I make a lot of submissions. More than a few hundred a year, as anybody who knows me can attest. And submitting that much–no surprise–yields results in the form of readings, workshops, and productions, as I’ll recap at the end of next month. But before I do that, i.e. before I subject myself to comments about how I must have no life and that most people don’t have that kind of time, I’m going to preemptively tell you that making steady submissions doesn’t have to be a time suck . In fact, on average, submitting takes me fewer than fifteen minutes day. (And it’s only that high because of those full-length opps that ask for artistic statements.) That’s it. In the time it takes to play a couple rounds of your favorite Facebook game, or sit in the drive-through line at Starbucks, several submissions can be made. Do that every day, even several times a week, and they add up quickly. More importantly, if you’re a playwright, it’s part of the job you can’t ignore.
Here’s how to be ready for every submission:
**For every play you’re submitting—whether it’s production ready or for development opps—make a PDF of 1) a regular copy titled nameofplay 2) a copy with no identifying information called nameofplayblind 3) the cover page only with contact information 4) the cover page only with no contact information 5) a one-paragraph synopsis 6) a synopsis with cast breakdown 7) a two-to-three paragraph synopsis.
I usually start thinking about the synopsis for a play as I’m finishing it, at least the short one (the long one is asked for less frequently), so that as soon as a development opp comes around, I can hit the ground running. Most opps call for some combination of these things, particularly short play opps.
**Have a cover letter on file for each play as well. You can cut and paste the standard information about the play, and personalize where necessary; on email, it’s as easy as forwarding the letter, changing the TO: and Subject fields, and personalizing. For short opps, I use a very short and sweet letter akin to “here are my plays.” I haven’t found that to be a hindrance, and it keeps things simple for both me and the person on the receiving end.
**What about those opps that want a synopsis ON the cover page, or a bio included on the cast page? These are plentiful enough to be annoying, but easy enough to handle. Just go to your original Final Draft document (the “regular” mentioned above), paste your bio or synopsis or whatever onto the cover page, then save the document as a PDF called nameofplaynameofopp. Close out the Final Draft file and hit “don’t save,” so that the mutated copy isn’t retained in Final Draft, but is ready to attach once you’ve cut and pasted your cover letter. (After that, I usually delete it so that I don’t have a million PDF versions with different specifications cluttering up my files; if you really want it, it’s still attached to your email in the cloud.)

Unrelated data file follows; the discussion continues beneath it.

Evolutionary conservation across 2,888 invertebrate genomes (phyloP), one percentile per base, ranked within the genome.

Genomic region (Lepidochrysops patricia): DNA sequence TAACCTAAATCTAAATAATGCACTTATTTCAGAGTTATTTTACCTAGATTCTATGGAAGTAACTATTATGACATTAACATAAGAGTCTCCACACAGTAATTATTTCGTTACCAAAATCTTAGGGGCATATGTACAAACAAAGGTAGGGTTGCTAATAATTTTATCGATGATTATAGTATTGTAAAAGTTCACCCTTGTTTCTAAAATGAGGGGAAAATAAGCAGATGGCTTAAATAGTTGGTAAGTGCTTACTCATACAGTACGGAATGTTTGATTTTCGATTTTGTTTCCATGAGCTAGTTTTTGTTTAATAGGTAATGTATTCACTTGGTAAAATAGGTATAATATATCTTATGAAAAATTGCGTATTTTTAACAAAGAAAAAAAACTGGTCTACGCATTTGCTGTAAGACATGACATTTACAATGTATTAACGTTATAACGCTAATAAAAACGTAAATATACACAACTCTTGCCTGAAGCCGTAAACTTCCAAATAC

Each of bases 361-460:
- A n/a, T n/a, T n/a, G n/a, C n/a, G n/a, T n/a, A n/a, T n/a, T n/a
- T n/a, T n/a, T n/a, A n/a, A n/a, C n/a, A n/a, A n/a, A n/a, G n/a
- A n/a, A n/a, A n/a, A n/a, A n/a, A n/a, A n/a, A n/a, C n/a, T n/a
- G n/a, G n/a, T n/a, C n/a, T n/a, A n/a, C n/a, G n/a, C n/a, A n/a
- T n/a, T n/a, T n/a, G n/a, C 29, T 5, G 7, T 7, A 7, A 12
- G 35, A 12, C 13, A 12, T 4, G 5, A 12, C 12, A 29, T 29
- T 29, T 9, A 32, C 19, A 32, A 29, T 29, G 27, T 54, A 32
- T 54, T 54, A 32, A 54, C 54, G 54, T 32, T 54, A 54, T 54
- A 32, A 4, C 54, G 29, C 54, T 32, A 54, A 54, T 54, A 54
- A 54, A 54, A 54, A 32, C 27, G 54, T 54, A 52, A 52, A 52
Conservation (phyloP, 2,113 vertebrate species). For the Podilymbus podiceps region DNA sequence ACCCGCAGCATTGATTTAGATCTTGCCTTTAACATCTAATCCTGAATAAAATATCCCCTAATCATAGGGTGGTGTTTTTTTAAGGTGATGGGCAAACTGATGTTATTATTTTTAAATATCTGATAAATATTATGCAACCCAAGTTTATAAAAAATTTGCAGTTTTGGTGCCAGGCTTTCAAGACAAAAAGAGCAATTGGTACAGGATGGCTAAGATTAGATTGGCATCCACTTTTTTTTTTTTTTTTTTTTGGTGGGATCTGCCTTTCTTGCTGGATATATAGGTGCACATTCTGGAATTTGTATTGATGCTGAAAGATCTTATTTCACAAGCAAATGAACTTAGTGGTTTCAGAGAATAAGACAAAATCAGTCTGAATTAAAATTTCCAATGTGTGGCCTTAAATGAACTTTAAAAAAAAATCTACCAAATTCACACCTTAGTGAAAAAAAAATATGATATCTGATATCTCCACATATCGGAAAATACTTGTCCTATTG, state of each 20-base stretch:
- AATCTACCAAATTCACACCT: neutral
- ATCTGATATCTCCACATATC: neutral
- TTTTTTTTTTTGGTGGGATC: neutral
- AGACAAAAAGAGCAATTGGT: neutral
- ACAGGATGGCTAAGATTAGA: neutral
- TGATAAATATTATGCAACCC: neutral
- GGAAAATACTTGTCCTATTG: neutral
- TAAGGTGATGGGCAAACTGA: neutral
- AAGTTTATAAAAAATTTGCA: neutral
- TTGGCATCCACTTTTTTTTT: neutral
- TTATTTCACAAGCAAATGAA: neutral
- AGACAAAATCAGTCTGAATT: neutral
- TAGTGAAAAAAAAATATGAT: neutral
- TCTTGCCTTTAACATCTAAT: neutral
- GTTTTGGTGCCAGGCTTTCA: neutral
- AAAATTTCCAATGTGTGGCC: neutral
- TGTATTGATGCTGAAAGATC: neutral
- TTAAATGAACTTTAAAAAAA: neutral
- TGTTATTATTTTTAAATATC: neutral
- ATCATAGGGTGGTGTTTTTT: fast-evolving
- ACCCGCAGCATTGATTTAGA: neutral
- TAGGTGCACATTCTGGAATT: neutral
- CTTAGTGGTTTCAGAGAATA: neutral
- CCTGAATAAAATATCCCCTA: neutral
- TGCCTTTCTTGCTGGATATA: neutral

**For full-length snail mail opps, I order copies from my local printer; yes, it costs more but it saves so much time and paper flying all around my office. I choose these opps judiciously, so I don’t find it cost prohibitive. I order the copies online, then prepare the letter (which I’ve tweaked and printed from my existing file) and whatever application form or other paperwork required, and address the envelopes. That way, when I pick up the scripts, all I have to do is attach the paperwork, and pop the whole package in the envelope. For short play snail mail, I will print at home, but never more than one copy,
**I don’t wait until the end of the month to make submissions, because then it gets grind-like and overwhelming. Plus, you’re more apt to make mistakes if you’re submitting to one opp after another. If I have some to make, I do them first thing in the morning, a “pay yourself first” mentality that I learned in a high school finance class. Some days it might be 20 minutes, other days none at all, but I find thinking about a big stack more intimidating than doing a couple every day or so.
I didn’t write this post to sound condescending, and I hope it doesn’t. I’ve just had so many people say to me, “I don’t know how you submit as much as you do. I couldn’t possibly.” I think anybody can, but it helps so much to be organized so that for each opp, you’re not scrambling to collect the things you need and feeling like you’re starting over each time. Interestingly, while I was writing this, a short play opp arrived in my inbox, and I went to read the guidelines and submit. It took two and a half minutes to write a brand new (short!) cover letter, and attach my blind file. They don’t all go that fast but, as with anything, the more you do it, the more it becomes routine, and the quicker it goes. It’s just a hump to get over, but we all know how to do that.
If you’ve got any tips to ease the submission process, please share.
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